Friday, June 22, 2012

...Meanwhile, Back in Vancouver...

While New Westminster has a tough fight on its hand to get TransLink, the Province, and neighboring municipalities to reconsider their 6-lane Pattullo plan, what's Vancouver doing?

Removing roadspace for vehicles on a large scale.

Car traffic in Vancouver's downtown has declined steadily in the last decade. They are now talking about tearing down the Georgia and Dunsmuir viaducts and replacing them with park space.

They are talking about removing 2 car lanes from the perenially under-used Granville bridge and putting a nice pedestrian/bike pathway in their place.

[the plans for the Granville Bridge]

Of course, Vancouver can do these things, because it owns the infrastructure in question, and the infrastructure is entirely within VCR city borders. The Pattullo, as regular readers will know by now, is owned by TransLink and connects Surrey to New Westminster. So doing anything with it is at least three times more complicated because you have to get three parties to agree.

Parallel to Vancouver's situation, New Westminster's own car traffic is also decreasing - by this I mean, car trips originating inside City borders. The overwhelming majority of our traffic comes from outside. And, because we're not the final destination of that traffic, our options for dealing with it are a bit differrent from Vancouver's. The best thing New West can do is to get its neighbours better transit!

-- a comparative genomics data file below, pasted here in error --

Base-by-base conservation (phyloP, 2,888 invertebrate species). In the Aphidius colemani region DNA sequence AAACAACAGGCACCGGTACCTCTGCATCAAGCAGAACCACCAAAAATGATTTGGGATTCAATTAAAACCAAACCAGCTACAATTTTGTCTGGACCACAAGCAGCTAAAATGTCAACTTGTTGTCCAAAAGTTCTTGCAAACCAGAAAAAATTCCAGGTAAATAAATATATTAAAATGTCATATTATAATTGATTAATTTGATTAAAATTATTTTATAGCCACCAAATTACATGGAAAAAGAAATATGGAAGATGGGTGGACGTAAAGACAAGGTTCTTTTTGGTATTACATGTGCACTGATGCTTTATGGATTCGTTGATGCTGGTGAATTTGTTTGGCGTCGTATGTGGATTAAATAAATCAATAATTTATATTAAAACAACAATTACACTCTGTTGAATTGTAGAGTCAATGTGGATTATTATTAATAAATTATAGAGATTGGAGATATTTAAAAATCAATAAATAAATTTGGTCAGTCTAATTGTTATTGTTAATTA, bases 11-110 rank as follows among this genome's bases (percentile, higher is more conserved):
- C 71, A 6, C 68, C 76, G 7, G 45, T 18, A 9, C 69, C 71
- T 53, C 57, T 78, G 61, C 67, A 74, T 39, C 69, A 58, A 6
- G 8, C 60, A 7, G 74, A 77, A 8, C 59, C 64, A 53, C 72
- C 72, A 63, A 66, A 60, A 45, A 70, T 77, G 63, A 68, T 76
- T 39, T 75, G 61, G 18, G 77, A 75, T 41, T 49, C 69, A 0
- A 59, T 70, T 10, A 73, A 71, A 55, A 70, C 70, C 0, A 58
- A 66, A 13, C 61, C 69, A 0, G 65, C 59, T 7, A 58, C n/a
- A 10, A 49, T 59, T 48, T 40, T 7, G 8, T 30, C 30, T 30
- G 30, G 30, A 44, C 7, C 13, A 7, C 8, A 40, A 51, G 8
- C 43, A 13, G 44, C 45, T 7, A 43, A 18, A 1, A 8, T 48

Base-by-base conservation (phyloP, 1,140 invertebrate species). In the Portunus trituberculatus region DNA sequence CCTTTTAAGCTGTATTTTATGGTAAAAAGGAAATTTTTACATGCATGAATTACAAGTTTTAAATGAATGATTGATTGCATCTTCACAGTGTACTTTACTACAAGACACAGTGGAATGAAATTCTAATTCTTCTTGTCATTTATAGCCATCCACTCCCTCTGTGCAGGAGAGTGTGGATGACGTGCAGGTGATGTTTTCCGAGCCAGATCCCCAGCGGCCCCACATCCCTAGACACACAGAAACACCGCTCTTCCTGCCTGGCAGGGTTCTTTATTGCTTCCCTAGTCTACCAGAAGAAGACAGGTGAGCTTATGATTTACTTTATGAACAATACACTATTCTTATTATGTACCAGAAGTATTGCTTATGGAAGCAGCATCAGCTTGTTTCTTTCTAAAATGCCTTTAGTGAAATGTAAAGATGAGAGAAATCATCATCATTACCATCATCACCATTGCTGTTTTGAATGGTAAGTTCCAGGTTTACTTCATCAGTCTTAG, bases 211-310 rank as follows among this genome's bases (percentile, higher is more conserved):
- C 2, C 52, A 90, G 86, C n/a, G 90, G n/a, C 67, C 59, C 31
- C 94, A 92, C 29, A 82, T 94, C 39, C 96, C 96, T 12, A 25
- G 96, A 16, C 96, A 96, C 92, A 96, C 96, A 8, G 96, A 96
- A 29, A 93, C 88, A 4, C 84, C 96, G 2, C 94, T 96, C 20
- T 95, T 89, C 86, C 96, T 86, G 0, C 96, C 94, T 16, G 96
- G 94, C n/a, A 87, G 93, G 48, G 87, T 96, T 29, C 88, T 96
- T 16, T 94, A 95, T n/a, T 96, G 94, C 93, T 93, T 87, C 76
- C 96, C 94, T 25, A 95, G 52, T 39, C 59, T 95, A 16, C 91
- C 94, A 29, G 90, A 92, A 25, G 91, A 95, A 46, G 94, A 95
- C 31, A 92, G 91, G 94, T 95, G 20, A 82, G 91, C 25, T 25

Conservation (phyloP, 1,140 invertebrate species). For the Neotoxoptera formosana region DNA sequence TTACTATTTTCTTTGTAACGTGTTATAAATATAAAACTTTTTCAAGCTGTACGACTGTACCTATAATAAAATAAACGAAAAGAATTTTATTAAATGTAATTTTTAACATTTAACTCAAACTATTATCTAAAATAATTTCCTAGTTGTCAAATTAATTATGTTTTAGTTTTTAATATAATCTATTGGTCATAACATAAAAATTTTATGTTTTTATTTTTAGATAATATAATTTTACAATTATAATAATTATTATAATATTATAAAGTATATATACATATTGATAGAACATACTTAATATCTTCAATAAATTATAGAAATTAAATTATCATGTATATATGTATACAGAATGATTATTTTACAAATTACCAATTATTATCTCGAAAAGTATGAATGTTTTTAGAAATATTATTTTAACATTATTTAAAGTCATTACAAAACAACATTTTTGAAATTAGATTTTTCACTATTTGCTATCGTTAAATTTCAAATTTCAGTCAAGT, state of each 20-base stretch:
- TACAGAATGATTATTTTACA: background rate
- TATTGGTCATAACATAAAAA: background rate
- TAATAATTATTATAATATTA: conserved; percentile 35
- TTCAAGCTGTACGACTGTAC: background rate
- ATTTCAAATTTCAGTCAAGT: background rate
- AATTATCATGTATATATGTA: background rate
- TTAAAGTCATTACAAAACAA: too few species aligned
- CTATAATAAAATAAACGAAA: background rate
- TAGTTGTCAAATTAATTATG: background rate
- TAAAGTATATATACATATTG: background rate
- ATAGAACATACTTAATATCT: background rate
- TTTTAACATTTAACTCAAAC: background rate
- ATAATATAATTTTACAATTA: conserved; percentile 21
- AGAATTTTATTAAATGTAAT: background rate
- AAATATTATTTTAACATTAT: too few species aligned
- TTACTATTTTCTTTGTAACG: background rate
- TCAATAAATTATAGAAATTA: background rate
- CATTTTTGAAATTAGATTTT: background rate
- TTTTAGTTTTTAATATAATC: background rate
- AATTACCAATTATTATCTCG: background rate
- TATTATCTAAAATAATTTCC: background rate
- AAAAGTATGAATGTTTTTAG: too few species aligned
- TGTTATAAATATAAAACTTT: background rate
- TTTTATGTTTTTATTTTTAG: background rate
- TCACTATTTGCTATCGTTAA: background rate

Meanwhile, South Surrey's Park'nRide locations are packed full (illegal parking is an issue) and more spots are needed. Surrey's continued growth depends on improving transit, but because of TransLink's financial woes (largely due to political interference by the Province), everything is grinding to a halt. And that is really too bad, because easing congestion does not require that large numbers of people take transit - it only requires about 10% of people to shift in order to see a real difference in traffic flow. Mind you, that transit needs to be high quality, dependable, and rapid - whether SkyTrain, rapid buses with dedicated lanes, or light rail. Luckily, we've already got SkyTrain across the Fraser!

On the flip side, widening roads as a way out of congestion is doomed to failure (and I'm pretty sure TransLink understands this, even if commuters and Provincial Transportation Ministers don't). This means that taxpayers - those who drive, as well as those who don't - get far more bang for their taxpayer buck if it gets spent on rapid bus service than on more pavement.

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